Low Barr: Don't give me that crap about security, just put the backdoors in the encryption, roars US Attorney General

I don't want to hear about hackers and keys, nerds – make it happen, or we'll pass a law making it happen

The terrorists are coming!

Barr cited, as evidence for the need for backdoors, the 2015 terrorist attack in Curtis Culwell Center, Garland, Texas, in which police shot and killed two Daesh-bags as they attempted to open fire on people at an exhibition of cartoons about Mohammed. The FBI is still unable to access about 100 encrypted messages sent by one of the terror bastards before the assault, Barr said.

It sounds scary, though when you actually dig into the case, it’s a baffling example to pick, as the lawsuit that followed the shooting revealed. Yes, two Islamic State terrorists did head out to shoot up the art event, injuring one security guard before both gunmen were killed. However, the evil duo were accompanied by a third man who was, er, an undercover FBI agent.

The Feds had been keeping tight tabs on the pair for years. Crucially, the undercover agent testified he had no idea the two other men were planning a shooting spree at the center, despite the pair having three rifles, three handguns, and 1,500 rounds of ammunition lying around in their car.

This all came out when the injured security guard sued the FBI. Although that lawsuit was dismissed, the whole affair raises eyebrows. If you have an undercover Fed getting pally with terrorists, who have – in one case – been under investigation for nine years, and the bastards still manage to pull off a surprise attack, what crucial role would have breaking their encryption have played here, exactly? With so much other evidence sitting there, you're telling us the cryptography has to be cracked to solve this super-mystery?

'Massive power of government surveillance'

After Barr’s speech, one of the most technologically literate senators in Congress, Ron Wyden (D-OR), launched a blistering attack on the Attorney General's arguments.

“I have never done what I am doing today," said Wyden. "Today, I fear, rather I expect that if we give this attorney general and this president the unprecedented power to break encryption across the board and burrow into the most intimate details of every American’s life – they will abuse those powers.

“I don’t say that lightly. And yet, when I look at the record, the public statements and the behavior of William Barr and Donald Trump, it is clear to me that they cannot be trusted with this kind of power. Their record shows they do not feel constrained by the law. They have not been bound by legal or moral precedents. Trump, by his own words, has no ethical compunctions about using government power against his political enemies. Never before have I been so certain that the administration in power would knowingly abuse the massive power of government surveillance.”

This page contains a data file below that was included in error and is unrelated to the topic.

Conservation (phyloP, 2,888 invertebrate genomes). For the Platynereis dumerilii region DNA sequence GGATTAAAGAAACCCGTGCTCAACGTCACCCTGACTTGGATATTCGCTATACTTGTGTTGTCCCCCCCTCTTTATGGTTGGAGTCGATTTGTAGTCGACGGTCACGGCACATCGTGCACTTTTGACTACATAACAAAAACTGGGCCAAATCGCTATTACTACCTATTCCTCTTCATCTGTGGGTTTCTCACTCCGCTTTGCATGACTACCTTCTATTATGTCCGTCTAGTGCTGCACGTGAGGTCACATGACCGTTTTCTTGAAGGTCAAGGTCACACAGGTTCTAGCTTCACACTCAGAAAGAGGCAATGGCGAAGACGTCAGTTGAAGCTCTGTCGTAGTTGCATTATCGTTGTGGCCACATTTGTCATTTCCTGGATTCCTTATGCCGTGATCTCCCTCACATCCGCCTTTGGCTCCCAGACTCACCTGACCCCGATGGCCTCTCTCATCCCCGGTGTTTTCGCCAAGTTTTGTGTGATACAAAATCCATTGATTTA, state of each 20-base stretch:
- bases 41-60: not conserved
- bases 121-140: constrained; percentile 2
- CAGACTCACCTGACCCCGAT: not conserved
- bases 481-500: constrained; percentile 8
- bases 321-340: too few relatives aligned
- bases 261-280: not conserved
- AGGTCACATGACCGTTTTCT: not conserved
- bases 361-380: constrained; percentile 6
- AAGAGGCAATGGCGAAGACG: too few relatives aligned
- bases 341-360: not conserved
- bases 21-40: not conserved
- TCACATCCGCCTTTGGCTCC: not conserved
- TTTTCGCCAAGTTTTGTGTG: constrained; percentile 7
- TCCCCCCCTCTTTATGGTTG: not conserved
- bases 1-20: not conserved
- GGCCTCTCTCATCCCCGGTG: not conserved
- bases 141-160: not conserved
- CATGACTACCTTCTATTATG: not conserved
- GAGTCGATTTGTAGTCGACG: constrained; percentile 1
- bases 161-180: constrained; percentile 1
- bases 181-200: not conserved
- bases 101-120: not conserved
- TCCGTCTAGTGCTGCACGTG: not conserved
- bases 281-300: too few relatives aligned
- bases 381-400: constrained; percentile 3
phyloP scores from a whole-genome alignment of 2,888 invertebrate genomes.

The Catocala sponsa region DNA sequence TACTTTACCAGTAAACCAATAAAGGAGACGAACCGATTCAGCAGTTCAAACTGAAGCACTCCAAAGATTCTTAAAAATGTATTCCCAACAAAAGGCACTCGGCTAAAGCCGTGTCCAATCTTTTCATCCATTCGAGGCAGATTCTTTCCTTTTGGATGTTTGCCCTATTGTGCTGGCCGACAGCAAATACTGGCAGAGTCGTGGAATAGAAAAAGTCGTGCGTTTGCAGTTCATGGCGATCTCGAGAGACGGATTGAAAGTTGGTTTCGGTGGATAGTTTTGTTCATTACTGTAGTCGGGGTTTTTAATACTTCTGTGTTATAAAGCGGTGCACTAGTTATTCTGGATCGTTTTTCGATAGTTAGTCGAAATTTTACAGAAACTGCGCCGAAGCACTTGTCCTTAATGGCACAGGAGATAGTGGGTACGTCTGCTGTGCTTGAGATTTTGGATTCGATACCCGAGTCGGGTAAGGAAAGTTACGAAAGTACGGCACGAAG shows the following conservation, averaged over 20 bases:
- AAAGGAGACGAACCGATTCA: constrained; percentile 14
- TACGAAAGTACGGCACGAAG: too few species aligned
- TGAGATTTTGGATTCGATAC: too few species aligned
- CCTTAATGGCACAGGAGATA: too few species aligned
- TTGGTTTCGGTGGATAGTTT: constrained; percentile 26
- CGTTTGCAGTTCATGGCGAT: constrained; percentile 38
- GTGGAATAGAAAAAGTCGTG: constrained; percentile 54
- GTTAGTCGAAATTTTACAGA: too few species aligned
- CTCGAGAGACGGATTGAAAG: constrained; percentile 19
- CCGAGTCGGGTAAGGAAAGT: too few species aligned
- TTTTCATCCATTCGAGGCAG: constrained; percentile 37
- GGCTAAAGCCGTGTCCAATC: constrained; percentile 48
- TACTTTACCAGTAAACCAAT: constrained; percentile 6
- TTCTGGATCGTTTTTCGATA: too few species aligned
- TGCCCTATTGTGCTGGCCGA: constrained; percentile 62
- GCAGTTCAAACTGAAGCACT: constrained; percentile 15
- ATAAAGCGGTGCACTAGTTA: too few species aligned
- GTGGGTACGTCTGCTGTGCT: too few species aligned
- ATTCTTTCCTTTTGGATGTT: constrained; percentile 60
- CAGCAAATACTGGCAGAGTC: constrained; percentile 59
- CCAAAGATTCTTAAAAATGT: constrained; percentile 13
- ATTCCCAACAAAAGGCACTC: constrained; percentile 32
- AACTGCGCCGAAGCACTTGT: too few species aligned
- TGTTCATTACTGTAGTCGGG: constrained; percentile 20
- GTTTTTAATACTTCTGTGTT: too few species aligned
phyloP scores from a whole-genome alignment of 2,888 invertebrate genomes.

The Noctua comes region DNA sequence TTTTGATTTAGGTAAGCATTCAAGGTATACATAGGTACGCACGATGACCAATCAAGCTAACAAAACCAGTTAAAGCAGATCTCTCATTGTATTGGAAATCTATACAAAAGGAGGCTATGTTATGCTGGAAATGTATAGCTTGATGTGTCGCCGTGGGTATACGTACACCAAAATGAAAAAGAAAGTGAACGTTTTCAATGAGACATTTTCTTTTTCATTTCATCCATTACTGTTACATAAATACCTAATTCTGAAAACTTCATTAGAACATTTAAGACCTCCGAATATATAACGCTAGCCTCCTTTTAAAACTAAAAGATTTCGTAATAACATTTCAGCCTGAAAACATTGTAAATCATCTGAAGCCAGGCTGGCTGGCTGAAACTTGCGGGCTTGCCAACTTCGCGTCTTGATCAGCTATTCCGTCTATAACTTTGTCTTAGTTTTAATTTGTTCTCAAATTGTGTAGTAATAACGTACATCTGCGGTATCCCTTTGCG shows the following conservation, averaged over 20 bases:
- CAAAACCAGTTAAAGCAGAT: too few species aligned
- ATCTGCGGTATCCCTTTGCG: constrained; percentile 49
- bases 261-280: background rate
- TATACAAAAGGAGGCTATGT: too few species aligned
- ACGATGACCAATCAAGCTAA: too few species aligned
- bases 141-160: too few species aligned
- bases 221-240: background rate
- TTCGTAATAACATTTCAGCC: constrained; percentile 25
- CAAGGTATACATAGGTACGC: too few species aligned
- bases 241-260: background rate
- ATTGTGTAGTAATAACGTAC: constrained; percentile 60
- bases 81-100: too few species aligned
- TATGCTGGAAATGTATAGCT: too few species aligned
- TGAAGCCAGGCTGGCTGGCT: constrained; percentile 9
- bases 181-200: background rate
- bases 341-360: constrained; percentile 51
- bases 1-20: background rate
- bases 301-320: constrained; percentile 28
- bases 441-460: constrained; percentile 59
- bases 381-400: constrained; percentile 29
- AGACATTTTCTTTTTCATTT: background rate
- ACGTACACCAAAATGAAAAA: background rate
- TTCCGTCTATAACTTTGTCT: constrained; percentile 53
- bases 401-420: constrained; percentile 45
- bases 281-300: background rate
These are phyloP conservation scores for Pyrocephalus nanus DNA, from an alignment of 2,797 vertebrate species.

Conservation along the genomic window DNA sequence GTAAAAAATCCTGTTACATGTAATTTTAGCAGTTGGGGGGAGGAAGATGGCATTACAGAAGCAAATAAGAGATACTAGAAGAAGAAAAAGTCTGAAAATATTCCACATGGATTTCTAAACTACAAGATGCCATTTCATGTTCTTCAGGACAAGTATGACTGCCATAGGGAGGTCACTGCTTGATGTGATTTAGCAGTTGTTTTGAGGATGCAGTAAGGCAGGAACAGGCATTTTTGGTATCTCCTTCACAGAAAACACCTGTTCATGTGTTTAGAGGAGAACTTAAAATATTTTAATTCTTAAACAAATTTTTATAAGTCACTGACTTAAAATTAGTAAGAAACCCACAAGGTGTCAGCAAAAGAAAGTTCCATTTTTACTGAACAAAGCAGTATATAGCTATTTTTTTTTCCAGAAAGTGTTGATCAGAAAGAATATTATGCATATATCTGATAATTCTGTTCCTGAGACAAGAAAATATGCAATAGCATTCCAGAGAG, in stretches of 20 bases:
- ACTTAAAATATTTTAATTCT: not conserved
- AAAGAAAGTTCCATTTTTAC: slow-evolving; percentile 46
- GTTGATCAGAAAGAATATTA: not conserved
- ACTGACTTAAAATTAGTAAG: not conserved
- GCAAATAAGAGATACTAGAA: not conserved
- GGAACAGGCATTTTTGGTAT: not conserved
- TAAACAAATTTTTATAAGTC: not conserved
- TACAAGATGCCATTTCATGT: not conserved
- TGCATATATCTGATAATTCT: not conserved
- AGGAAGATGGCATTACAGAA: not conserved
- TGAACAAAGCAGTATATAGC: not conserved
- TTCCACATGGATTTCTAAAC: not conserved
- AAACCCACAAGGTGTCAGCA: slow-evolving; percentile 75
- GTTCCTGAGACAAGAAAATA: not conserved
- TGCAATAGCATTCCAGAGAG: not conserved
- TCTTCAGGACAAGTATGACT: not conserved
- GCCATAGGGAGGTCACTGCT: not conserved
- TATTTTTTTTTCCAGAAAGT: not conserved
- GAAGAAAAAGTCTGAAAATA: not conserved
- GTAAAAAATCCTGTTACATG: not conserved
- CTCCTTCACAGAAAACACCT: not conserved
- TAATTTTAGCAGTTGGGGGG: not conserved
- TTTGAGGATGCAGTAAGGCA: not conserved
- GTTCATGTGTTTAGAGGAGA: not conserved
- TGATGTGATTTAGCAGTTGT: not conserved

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Wyden pointed out that Barr has a terrible record for this sort of thing. In October 2003, Barr testified that the PATRIOT Act didn’t go far enough and that the president shouldn't be restrained from using surveillance without congressional or legal oversight.

Furthermore, in the 1990s, Barr – then Attorney General for President Bush Senior – authorized the bulk collection of phone records by the US Drug Enforcement Administration without any legal oversight. A subsequent report by the Inspector General of the Department of Justice found the dragnet had been operating for 20 years, and only came to light in a secret Senate meeting in 2007.

“The argument that the government needs to weaken encryption has always been based on the promise that the government will never use this backdoor without a court-ordered warrant,” Wyden said.

“But Barr, in his own words and actions, has demonstrated repeatedly that, when it comes to surveillance, the laws don’t matter, the courts don’t matter and even the Constitution doesn’t matter. The only thing that matters is whatever he and the president feel like doing."

Like the Obama administration before it, today's White House has made backdooring encryption a priority, and legislation is reportedly being prepared to enforce it. Barr promised that FBI Director Chris Wray will give another speech on the topic later this week at the same conference. It looks like the encryption wars are back on. ®

PS: After Barr basically stated that Americans should accept the security risks of backdoored encryption, General Michael Hayden replied: "Not really. And I was the director of [the] National Security Agency."

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